Last weekend was the season opener at the drive-in.
We go as often as we can, all summer long, it's our thing, it's our date night.
But drive-ins are a dying breed, and not many people are so lucky (or as interested), and those people are quite easy to spot when you say "We've been to the drive-in!" and they say "What did you see?"
What did we see?
Well, we did see something, and at the drive-in, it's always a double feature minimum, a triple feature on holidays. But when you go to the drive-in, it's not about the movie, it's about the experience. It's not what you see, but who you see it with.
We bring a chilled bottle of champagne, mosquito screens for the windows, a picnic of delectables (or a pizza if we're in a hurry), a blanket for discretion. We've got this date night down to a science.
We usually throw a lot of pillows into the back seat and tuck ourselves in. The windows are going to steam up no matter what you do, so you may as well make out a bit while you're back there. Or makeoutPLUS* as the case may be (like Hulu, the content of this blog will remain free but Saint Vodka is now offering juicy premium content for a small monthly subscription fee...stay tuned for details).
The first movie, at minimum, is a dud anyway. Movie studios learned long ago that pairing a non-starter with a blockbuster is a great way to direct a little more box office towards a flop. That's how I saw The Last Airbender. And Pacific Rim. And last week, Noah.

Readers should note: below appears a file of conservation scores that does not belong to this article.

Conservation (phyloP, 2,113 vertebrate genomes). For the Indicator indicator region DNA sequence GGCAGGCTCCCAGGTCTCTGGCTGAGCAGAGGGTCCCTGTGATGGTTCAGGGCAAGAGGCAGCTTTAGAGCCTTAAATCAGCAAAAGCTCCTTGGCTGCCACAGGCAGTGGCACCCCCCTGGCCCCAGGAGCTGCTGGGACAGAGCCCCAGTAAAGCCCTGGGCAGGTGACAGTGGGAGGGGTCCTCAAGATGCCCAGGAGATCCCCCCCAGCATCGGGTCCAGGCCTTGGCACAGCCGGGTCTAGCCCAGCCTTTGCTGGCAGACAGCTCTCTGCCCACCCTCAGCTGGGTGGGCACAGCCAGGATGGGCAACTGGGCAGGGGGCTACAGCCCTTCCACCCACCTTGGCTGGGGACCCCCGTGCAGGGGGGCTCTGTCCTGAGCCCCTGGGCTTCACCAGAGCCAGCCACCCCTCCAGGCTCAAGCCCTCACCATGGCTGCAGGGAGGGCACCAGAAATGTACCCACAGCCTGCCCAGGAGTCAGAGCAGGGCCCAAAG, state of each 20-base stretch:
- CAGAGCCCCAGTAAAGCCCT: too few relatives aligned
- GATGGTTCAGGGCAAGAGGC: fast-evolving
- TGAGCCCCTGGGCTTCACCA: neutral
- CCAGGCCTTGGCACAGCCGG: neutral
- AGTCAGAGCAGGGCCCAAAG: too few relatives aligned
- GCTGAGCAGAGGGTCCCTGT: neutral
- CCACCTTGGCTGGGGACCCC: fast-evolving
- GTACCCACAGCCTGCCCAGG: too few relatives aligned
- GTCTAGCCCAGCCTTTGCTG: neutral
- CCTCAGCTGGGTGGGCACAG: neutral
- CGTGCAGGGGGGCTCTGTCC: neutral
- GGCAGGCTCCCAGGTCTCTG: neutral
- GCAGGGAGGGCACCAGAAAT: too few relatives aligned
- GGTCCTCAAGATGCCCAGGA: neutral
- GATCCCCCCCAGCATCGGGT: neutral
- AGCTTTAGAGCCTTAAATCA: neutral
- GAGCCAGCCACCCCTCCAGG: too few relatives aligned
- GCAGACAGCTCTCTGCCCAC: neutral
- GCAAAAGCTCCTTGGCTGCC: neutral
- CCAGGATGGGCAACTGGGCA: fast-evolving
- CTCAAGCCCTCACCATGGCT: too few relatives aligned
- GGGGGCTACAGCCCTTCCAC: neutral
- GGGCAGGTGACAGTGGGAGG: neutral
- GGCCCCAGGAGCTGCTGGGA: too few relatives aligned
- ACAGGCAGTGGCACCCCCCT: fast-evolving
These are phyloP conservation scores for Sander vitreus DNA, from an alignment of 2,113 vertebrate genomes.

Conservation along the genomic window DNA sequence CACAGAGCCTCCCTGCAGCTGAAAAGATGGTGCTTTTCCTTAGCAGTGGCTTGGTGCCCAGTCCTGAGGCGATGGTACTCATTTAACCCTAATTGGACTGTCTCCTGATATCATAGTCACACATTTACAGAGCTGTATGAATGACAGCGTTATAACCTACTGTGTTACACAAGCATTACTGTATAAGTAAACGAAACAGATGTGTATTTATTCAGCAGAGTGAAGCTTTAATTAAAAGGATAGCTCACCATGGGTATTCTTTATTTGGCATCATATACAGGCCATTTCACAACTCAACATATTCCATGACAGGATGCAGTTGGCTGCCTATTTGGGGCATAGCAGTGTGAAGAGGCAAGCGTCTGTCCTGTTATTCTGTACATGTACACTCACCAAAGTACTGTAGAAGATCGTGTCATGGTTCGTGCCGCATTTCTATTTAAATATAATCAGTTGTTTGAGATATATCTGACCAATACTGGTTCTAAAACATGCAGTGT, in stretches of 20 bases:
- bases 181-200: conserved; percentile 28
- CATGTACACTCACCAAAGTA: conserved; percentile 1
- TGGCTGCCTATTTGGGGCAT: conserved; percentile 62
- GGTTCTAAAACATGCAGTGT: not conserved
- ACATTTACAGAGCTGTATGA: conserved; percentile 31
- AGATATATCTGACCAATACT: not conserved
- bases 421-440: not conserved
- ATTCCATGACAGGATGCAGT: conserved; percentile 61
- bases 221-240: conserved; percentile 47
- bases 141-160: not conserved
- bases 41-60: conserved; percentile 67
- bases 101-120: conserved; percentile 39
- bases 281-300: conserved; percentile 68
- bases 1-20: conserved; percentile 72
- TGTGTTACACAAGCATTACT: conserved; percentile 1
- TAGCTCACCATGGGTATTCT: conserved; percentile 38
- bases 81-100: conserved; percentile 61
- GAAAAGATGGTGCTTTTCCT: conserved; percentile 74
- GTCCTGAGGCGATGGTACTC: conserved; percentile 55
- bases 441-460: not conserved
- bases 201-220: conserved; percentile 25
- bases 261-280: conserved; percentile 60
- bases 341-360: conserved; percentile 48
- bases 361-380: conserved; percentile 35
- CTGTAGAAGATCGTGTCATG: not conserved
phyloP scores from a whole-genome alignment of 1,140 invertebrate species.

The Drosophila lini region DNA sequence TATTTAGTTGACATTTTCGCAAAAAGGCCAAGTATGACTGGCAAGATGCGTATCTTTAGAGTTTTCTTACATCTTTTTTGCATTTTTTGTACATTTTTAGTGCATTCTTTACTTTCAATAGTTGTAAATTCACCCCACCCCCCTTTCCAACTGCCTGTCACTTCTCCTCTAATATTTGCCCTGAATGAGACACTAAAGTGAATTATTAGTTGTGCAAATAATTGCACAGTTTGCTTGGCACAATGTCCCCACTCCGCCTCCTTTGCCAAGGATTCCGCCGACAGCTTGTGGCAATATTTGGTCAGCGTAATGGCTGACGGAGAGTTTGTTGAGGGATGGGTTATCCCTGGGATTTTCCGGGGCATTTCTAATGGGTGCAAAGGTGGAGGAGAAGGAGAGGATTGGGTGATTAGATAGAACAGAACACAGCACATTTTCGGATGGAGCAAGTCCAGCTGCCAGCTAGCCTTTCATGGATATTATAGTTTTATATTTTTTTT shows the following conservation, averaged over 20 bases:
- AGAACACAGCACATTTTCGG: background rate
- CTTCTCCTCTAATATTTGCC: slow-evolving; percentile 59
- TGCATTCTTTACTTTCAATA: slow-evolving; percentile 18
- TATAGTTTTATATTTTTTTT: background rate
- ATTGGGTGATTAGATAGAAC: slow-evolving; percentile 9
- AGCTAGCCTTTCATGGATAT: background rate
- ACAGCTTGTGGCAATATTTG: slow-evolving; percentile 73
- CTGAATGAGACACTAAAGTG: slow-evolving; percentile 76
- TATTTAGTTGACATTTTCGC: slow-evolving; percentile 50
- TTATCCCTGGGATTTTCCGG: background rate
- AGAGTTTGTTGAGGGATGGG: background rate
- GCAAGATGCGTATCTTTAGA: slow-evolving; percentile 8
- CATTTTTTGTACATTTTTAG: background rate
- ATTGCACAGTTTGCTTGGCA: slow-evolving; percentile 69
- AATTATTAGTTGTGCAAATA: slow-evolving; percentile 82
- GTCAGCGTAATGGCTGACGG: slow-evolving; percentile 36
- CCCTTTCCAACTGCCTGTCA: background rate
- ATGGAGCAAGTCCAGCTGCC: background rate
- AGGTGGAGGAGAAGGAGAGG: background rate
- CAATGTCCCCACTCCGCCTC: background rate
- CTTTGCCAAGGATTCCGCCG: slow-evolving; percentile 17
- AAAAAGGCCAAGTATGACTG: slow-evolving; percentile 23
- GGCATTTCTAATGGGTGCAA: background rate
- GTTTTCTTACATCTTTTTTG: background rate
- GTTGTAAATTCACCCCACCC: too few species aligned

Not great movies, but you feel more forgiving if at least one of you has their pants around their ankles.
Either way, the movie is incidental. It's a social event. I remember seeing Crocodile Dundee as a little girl, all of us in our jammies to sleep through the less kid-friendly second feature. Armageddon with my mom and sisters, a van full of hormones and tears. Lost in Space with a handsy high school boyfriend.
Over the past few years Sean and I have learned about drive-in culture. Everyone starts honking their horns before dusk, to usher in the movie. Dogs get in free, and it seems that most people stuff the empty seats of their SUVs with pets, and then they trot them about during intermission, a little doggy parade between cars. The old guy who runs the place likes to interrupt the movies to tell us when the canteen is opening and closing - but don't worry, he always picks a climactic scene or important plot point to mute so you can be sure to find it on imdb the next day if you're still confused about something you missed. And he sometimes even remembers to turn the sound back on as he's finished his announcement. Not always. Sometimes the last 10 minutes of the film will be silent, but that's okay, because you didn't come to find out how the Harry Potter series wraps up once and for all (we did see the 8th and last Harry Potter movie at the drive-in but since neither of us had ever seen any of the others, it was fabulously out of context and mysterious and we didn't mind losing crucial scenes to our hanky panky-hokey pokey. Actually, I remember that the sound was abandoned for the final parts of the last Die Hard movie, but you don't need words to tell you what you already know: that John McClane is tough and sexy and loves making things explode. He'll get scratched up but will ultimately walk away victorious, probably from something fiery.
And when the lightning started crashing during Noah, we did worry for half a second about whether the weather would turn biblical. It seemed a bit ominous. But our rain cleared up before theirs did, and we had the benefit of a few well-timed twists of the wipers.
No matter what's playing on the screen, there is something inherently romantic about sitting underneath the stars, in your own little bubble. It's magic. It's nostalgic. And it's always two for the price of one.